Using International Law to Counter Gender-discriminatory Inheritance Practices in Kenya

Jane Watiri petitioned the court to award her one half of a parcel of land that belonged to her deceased father on which she lived with her four children. Her brother objected, arguing that he had cultivated a larger portion of the land during his father’s lifetime than his sister and therefore was entitled to that larger portion. Senior Principal Magistrate H. A. Omondi found that under Kikuyu customary law, an unmarried woman like Watiri lacked equal inheritance rights because of the expectation that she would get married. Magistrate Omondi held that this customary provision discriminated against women in violation of Section 82(1) of the Kenyan Constitution, which prohibits discrimination on the basis of sex. It also violated Article 18(3) of the Banjul Charter and Article 15(1)-(3) of the Convention on the Elimination of All Forms of Discrimination Against Women, which provide for legal equality between men and women. Consequently, Magistrate Omondi awarded Watiri and her brother each an equal share of their father’s property.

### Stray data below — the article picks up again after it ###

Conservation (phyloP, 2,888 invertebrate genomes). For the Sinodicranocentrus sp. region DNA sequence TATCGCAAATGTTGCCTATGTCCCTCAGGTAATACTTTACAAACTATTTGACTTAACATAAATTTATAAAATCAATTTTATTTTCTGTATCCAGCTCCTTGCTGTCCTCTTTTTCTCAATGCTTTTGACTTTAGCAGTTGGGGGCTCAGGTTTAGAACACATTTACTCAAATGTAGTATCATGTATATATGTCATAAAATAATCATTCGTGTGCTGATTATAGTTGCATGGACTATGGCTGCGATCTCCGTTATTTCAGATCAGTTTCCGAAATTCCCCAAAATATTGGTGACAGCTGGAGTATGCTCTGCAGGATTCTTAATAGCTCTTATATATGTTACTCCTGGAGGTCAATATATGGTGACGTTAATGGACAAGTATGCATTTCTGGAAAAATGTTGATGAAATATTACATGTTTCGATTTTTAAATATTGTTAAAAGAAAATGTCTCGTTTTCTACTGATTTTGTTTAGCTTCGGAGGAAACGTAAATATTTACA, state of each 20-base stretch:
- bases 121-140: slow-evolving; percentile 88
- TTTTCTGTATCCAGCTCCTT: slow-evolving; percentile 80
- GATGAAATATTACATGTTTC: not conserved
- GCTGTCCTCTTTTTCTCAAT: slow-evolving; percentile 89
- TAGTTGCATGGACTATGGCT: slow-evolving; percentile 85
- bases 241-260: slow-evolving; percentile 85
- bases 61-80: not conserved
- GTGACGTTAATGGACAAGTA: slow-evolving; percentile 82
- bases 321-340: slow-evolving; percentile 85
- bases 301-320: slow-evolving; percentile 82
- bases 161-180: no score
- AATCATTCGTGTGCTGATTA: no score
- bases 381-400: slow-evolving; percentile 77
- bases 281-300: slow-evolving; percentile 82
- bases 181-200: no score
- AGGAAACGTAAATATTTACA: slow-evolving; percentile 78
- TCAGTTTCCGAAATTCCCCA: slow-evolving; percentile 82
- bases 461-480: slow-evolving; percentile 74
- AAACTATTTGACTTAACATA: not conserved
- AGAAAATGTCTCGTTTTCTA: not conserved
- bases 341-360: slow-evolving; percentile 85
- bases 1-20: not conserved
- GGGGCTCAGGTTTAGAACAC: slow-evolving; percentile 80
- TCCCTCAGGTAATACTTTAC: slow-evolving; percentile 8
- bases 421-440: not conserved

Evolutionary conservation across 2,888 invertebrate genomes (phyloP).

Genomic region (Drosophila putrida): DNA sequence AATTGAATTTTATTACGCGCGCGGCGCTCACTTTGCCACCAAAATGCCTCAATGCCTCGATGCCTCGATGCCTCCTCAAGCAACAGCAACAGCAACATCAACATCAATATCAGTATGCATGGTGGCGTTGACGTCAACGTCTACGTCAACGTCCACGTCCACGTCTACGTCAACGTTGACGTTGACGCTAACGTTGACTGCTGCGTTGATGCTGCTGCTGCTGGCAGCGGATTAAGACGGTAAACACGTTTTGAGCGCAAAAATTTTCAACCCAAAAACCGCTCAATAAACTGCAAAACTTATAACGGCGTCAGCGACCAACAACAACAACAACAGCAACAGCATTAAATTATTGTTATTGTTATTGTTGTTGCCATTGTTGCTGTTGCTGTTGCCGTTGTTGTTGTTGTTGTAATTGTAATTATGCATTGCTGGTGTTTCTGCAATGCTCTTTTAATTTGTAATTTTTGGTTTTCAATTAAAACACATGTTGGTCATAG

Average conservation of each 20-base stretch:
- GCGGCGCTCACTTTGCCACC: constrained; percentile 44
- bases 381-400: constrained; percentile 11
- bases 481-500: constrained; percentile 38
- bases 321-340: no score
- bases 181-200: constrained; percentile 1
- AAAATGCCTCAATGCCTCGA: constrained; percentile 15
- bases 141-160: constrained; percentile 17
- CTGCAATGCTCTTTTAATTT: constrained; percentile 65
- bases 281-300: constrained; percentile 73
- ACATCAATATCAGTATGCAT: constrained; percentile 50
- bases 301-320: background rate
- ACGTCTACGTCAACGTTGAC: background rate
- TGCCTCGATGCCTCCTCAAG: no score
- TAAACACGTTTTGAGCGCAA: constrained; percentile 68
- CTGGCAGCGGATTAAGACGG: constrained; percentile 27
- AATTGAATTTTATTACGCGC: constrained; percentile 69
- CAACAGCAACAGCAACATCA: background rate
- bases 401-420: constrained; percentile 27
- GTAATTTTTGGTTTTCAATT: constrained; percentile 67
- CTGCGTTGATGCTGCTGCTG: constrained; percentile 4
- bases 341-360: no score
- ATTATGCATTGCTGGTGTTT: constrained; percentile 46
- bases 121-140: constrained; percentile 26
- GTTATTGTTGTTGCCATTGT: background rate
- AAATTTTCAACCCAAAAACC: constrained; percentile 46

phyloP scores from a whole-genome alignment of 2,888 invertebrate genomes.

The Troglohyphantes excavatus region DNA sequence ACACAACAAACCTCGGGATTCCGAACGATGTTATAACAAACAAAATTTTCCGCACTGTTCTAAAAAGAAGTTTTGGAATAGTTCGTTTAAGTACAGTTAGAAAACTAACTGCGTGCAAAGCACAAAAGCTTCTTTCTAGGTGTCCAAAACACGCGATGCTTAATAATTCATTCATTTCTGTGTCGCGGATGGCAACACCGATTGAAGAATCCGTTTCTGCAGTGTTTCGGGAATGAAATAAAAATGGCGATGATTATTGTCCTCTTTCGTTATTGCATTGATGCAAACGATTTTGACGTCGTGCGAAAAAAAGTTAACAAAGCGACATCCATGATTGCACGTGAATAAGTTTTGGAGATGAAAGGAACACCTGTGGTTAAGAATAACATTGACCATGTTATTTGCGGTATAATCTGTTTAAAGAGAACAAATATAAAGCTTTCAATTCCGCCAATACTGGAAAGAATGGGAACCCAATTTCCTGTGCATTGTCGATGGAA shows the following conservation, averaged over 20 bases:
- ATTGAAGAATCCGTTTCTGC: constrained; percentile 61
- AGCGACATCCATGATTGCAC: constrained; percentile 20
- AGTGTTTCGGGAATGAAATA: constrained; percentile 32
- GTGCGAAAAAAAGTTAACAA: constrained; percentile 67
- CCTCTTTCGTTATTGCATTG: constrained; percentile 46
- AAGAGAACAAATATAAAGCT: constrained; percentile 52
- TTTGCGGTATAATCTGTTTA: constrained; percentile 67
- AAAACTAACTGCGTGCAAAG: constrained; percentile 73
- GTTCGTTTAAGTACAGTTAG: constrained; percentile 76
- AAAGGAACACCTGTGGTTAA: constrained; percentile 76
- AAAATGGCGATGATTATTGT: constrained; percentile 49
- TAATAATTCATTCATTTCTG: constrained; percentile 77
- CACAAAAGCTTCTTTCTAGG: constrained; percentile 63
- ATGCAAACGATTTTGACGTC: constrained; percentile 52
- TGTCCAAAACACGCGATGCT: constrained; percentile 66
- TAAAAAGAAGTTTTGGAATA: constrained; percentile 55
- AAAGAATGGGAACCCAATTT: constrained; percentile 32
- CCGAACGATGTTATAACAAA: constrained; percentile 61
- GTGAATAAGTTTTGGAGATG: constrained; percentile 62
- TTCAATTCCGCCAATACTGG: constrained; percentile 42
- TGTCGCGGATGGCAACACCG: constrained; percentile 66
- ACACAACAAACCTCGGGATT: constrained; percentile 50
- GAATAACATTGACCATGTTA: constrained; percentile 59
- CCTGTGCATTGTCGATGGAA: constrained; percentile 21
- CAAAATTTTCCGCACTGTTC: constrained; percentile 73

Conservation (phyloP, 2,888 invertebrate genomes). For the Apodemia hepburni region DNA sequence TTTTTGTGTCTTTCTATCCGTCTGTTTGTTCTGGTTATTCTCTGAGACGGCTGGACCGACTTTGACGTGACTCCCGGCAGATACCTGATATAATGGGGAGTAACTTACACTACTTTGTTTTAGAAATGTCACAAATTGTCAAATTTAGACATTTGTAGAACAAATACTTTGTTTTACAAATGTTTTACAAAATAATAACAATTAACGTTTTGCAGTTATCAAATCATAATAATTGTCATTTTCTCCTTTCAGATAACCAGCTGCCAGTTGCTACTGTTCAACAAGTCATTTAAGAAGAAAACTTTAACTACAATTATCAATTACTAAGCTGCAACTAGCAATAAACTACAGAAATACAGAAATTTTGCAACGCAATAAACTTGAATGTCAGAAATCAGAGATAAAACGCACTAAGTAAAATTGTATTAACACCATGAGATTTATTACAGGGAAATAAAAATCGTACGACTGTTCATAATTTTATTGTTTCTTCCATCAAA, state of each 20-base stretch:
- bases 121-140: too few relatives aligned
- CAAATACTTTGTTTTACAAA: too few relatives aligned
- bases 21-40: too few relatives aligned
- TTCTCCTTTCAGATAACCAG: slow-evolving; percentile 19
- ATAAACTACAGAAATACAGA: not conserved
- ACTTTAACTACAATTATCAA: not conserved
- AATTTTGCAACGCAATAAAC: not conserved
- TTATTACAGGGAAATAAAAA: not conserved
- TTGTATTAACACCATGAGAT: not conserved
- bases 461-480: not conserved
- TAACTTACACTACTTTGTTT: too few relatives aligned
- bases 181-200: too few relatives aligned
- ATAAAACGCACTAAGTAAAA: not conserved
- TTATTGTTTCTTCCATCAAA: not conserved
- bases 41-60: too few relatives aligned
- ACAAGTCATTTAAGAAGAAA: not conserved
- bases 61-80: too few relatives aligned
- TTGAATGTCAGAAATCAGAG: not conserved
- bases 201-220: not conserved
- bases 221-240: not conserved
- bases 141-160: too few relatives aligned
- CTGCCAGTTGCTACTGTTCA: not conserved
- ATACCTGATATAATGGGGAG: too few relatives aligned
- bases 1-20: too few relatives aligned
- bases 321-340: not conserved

Re Wachokire, Succession Cause No. 192 of 2000,

Chief Magistrate’s Court at Thika, August 19, 2002

Source: Justice Reform and Gender by Shelby Quast


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